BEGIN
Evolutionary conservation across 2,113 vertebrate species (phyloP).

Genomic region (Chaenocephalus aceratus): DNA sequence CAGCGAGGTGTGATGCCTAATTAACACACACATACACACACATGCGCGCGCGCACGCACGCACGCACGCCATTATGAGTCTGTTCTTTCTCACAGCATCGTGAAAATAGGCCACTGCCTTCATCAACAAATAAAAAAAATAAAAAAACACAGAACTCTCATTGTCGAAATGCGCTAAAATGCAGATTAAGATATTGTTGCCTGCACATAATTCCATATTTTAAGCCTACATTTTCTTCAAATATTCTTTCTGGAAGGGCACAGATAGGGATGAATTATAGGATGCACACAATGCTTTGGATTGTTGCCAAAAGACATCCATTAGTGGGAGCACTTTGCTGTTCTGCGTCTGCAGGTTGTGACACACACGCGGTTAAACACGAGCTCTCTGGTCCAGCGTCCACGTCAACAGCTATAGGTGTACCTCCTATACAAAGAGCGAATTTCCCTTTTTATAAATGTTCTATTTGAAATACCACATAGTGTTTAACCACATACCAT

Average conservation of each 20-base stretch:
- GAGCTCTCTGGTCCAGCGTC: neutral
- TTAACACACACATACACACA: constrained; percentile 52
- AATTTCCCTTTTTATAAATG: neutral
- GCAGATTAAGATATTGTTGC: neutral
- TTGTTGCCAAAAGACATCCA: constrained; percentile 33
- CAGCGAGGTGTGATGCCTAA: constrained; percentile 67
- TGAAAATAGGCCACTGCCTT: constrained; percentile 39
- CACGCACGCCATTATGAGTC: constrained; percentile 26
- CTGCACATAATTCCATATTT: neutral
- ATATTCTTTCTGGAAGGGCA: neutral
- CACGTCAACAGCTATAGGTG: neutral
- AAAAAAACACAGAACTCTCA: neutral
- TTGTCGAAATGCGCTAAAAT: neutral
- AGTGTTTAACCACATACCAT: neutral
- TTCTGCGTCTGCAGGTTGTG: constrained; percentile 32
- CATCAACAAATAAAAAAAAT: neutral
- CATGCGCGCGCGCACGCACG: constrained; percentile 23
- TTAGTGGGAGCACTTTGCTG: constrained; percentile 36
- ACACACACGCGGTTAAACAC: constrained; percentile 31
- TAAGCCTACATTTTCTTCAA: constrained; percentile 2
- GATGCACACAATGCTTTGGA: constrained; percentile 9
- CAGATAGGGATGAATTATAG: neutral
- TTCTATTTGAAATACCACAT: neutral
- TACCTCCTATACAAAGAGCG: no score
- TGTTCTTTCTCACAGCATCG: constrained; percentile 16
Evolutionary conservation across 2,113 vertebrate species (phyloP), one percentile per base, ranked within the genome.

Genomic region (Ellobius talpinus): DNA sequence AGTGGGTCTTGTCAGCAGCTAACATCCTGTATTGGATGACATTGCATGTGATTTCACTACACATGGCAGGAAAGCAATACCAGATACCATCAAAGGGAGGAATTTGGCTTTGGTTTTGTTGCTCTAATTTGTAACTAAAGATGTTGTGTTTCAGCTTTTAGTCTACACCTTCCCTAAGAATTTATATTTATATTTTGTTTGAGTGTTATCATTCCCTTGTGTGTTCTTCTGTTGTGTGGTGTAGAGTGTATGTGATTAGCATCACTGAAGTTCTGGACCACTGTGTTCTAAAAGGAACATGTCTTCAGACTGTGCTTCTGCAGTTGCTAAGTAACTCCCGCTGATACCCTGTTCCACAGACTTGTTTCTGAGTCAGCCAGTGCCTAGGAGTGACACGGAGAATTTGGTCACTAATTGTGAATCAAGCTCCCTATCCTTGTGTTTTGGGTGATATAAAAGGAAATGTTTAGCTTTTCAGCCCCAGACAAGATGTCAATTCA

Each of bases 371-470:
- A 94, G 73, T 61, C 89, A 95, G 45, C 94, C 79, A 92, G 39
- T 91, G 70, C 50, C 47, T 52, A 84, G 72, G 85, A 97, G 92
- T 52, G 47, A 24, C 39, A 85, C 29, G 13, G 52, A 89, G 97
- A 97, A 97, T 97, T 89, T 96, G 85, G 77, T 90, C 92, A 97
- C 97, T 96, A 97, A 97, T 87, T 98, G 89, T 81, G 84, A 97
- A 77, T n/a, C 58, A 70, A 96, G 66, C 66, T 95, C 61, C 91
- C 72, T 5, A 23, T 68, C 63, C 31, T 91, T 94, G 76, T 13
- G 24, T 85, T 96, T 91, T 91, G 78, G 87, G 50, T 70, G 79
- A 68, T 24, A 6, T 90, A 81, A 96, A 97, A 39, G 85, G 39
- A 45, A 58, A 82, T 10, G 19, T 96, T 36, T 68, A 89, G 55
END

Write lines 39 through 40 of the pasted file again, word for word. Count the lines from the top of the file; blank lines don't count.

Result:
- G 24, T 85, T 96, T 91, T 91, G 78, G 87, G 50, T 70, G 79
- A 68, T 24, A 6, T 90, A 81, A 96, A 97, A 39, G 85, G 39